Several items in the draft did make it to the floor. One which was passed appropriates $75,000 to establish a government milk-rating system — something the territory's dairies need if they are to be able to supply the cruise ship industry with milk.
In the face of federal sanctions, the cruise lines discontinued buying milk locally last November because it could not be certified as Grade A. Because the V.I. government does not have a laboratory testing facility, neither St. Thomas Dairies nor St. Croix Dairy Products can get its milk certified. The loss of the cruise industry market is costing St. Thomas Dairies "about $1 million in sales," company president Fred Hintz said. (See "Lack of access to testing costs dairy dearly".)
The Senate approved leases of St. Croix property to Ersdale I. Joseph, Terrance Bryan and the St. Croix Lions Clubs.
The Senate approved the following St. Thomas rezoning requests:
– Arthur E. Harthman for the heirs of S
ammy E. Harthman – Parcel Nos. 9, 9-1 and 24-1 Estate Charlotte Amalie, No. 3 New Quarter, from A-1 (agricultural) to C (commercial); for commercial uses.
– Yellow Bell Inc. – Parcel Nos. 14 and 15 Dronningens Gade, Kings Quarter, from R-4 (residential – medium density) to B-1 (central business district); for offices.
– Caribbean Culture Airlines Inc. – No. C-12-1 Estate Hoffman, No. 2B New Quarter, from R-2 (residential – low density, one and two family) to B-3 (business – scattered); for retail and office space.
Also approved were these St. Croix zoning change requests:
– James A. Gerard, Plot 5B Estate St. Peter, Company Quarter, from R-2 (residential – low density, one and two family) to B-3; to expand Nolan's Tavern.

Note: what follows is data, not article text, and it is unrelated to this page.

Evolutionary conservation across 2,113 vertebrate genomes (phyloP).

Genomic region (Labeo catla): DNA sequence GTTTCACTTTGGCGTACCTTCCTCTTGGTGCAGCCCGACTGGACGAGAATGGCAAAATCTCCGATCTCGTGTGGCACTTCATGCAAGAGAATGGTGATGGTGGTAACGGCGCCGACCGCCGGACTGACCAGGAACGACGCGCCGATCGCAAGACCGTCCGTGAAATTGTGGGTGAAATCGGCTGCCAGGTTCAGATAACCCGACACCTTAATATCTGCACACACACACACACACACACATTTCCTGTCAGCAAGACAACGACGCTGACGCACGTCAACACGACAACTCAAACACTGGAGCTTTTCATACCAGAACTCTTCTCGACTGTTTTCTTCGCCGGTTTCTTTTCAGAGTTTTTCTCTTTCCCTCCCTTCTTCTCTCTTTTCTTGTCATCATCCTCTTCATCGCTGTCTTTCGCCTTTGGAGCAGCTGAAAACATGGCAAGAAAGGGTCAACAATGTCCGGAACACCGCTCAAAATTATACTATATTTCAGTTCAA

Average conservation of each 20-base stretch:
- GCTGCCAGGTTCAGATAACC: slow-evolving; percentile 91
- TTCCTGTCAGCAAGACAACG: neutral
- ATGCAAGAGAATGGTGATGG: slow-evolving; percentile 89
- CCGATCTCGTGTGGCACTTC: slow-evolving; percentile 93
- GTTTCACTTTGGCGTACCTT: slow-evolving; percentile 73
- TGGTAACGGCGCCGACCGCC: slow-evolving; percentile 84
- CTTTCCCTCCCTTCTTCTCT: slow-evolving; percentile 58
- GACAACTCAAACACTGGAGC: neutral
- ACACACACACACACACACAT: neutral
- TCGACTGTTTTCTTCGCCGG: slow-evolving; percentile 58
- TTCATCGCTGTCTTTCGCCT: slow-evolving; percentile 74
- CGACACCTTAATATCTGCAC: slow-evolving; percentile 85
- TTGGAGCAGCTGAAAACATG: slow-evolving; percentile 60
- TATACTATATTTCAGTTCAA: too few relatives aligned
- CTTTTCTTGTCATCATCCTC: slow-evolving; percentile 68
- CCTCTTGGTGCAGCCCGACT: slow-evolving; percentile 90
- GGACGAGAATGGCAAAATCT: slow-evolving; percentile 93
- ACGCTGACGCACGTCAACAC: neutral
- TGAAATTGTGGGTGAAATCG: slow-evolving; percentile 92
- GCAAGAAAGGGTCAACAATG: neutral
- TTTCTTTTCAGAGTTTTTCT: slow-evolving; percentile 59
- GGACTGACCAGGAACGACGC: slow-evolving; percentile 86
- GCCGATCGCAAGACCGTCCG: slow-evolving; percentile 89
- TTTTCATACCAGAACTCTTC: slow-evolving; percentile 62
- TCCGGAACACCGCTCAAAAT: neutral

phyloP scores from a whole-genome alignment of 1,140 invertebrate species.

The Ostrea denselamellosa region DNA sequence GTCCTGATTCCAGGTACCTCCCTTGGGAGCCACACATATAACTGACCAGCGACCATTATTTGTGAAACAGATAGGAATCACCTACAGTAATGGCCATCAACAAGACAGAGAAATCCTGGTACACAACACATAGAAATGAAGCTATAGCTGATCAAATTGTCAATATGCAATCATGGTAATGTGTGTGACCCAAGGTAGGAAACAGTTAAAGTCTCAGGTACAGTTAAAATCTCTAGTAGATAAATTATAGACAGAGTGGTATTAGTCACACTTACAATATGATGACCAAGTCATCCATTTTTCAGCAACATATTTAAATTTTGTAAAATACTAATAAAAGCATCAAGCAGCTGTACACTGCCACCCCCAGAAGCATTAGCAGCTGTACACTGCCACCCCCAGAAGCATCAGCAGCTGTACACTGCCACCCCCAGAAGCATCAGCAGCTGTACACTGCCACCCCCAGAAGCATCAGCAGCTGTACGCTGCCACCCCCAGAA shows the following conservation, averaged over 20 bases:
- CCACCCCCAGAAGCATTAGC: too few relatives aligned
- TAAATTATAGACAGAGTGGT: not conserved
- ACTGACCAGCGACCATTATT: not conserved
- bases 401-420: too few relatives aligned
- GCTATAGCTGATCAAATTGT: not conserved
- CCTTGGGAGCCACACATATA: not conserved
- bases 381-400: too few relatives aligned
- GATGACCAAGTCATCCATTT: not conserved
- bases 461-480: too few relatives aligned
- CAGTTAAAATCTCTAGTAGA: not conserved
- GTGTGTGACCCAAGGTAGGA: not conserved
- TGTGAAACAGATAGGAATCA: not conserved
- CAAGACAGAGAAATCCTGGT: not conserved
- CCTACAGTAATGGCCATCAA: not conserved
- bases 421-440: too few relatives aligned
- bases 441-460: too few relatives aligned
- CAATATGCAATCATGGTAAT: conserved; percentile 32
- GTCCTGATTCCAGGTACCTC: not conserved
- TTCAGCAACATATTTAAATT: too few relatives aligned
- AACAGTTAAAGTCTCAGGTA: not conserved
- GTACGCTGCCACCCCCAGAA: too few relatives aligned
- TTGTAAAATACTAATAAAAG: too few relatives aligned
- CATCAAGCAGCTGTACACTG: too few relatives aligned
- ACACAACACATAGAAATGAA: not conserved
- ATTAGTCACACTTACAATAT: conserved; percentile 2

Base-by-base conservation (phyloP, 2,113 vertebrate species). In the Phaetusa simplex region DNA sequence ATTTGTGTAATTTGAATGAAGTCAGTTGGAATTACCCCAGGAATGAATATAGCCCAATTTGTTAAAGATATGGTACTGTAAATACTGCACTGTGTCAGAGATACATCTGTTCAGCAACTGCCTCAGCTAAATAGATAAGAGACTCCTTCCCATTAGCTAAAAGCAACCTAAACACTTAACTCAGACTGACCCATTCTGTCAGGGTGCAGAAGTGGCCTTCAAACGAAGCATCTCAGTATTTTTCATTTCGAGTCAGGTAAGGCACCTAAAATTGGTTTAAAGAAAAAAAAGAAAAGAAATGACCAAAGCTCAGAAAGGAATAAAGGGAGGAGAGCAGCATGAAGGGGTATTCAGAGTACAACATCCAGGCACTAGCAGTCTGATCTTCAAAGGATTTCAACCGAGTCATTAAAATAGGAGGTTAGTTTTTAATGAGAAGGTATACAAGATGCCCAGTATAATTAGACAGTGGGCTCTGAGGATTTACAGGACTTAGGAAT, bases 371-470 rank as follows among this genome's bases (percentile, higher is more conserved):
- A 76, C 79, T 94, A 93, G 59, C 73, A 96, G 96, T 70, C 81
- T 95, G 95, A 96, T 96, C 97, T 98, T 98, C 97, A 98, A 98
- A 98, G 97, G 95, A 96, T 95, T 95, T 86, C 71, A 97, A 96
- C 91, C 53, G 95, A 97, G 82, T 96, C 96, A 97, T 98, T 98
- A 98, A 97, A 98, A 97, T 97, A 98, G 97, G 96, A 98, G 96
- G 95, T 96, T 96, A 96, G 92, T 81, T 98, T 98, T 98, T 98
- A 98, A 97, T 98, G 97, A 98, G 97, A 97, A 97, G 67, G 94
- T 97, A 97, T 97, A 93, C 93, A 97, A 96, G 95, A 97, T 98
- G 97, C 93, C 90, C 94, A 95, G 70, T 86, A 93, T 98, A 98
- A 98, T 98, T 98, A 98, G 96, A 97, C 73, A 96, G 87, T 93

– Richard and Maria Herbert, Plot No. 5 Estate Pearl, Queens Quarter, from A-1 to I-2 (light industry); to construct a self-storage facility.
– Gayle Washburn, Plot Nos. 9 and 13, Estate Prosperity, West End Quarter, from A-1 to R-1 (residential, low density); to bring the property into conformity.
– Phillip A. Smith and Marshal D. Meze (Bioimpact Inc.), Plot No. 86E Estate Solitude, East End "B" quarter, from R-2 to W-1 (waterfront – pleasure); to construct a dock.
– Michael Clarke and Juslyne Clarke, Plot 1B and 1BA Estate Morning Star, Queens Quarter, from R-1 to B-3; to construct and open a restaurant.
– Debra Petersen, Plot No. 3 Estate Paradise, Prince Quarter, from B-4 (business – residential areas) to B-3; to bring the operation of an existing church into conformity.
– Paul Steven Myrvang, Plot No. 1D, 11G, 1H, 1I, 1J, 1K, 1L, 9A and remainder of No. 1 Estate Whim, West End Quarter, from R-2 to R-3 (residential – low density); to construct 36 housing units.
– Parcel No. 6 Estate Pearl, Queen's Quarter, from A-1 to R-2.
– Parcel No. 98DA Estate La Grande Princesse, Company Quarter, from R-2 to R-3.
– Parcel No. 38L Estate La Grande Princesse, Company Quarter, from R-2 to C.
– Parcel No. 1CA-A Estate Altona, East End "A" Quarter, from W-1 to W-1 (waterfront – industrial).
All legislators attended Thursday's deliberations except Sen. Adlah "Foncie" Donastorg and Emmett Hansen II, who were excused.